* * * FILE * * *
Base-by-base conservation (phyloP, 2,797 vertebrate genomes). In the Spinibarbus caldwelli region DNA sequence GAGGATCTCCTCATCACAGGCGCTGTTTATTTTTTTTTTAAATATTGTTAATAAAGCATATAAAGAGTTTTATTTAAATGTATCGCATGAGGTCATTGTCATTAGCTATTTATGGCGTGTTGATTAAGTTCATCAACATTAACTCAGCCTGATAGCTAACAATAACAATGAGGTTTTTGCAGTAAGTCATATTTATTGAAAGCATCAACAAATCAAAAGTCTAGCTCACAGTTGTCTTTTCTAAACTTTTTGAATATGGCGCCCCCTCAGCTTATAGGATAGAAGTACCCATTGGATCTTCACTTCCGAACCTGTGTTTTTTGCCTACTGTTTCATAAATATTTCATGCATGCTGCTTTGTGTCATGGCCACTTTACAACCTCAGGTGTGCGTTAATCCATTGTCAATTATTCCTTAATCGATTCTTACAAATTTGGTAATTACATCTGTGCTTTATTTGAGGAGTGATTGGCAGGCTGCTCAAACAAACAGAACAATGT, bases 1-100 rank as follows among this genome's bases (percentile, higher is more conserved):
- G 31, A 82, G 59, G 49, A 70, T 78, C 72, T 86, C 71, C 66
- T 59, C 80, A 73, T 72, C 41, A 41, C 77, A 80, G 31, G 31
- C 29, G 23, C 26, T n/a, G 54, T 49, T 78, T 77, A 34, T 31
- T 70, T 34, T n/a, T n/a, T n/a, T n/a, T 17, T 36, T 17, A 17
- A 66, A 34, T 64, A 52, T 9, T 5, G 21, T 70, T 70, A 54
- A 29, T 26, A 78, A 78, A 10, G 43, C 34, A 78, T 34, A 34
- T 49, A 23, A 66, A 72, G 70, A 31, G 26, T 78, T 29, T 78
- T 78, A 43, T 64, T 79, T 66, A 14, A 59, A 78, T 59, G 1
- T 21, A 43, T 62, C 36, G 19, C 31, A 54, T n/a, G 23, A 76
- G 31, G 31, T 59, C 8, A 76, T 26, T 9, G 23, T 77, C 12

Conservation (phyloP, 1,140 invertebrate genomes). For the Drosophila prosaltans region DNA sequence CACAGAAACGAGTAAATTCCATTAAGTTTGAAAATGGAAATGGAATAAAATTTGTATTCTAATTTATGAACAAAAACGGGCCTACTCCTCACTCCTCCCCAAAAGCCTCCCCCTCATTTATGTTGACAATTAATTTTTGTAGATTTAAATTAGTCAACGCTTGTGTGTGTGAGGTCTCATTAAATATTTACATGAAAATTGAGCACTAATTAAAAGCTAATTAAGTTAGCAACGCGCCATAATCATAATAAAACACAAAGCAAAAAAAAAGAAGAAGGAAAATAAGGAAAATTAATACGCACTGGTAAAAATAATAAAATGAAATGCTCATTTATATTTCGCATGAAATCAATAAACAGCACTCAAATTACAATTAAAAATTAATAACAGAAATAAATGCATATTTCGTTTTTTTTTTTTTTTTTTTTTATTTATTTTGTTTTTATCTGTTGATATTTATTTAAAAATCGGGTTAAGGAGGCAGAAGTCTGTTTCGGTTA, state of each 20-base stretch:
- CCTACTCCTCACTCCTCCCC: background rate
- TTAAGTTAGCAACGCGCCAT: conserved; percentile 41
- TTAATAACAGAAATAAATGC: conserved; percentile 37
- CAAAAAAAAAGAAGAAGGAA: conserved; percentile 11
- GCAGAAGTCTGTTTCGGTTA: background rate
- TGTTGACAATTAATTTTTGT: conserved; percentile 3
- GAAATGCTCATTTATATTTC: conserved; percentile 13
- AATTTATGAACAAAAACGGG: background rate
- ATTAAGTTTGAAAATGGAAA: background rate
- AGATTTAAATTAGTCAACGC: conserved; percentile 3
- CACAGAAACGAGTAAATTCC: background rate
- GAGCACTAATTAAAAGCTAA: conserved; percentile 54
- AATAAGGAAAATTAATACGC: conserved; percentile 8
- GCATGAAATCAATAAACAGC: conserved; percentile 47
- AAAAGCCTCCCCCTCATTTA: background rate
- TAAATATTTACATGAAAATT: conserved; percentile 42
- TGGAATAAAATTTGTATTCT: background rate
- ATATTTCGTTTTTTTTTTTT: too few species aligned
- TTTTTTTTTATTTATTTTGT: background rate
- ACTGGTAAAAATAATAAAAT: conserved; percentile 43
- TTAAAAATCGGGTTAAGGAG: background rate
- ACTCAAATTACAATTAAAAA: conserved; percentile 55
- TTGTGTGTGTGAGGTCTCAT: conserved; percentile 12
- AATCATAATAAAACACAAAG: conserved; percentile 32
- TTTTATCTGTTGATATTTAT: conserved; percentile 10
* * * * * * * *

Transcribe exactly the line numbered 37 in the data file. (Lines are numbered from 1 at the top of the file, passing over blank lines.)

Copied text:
- TTTTATCTGTTGATATTTAT: conserved; percentile 10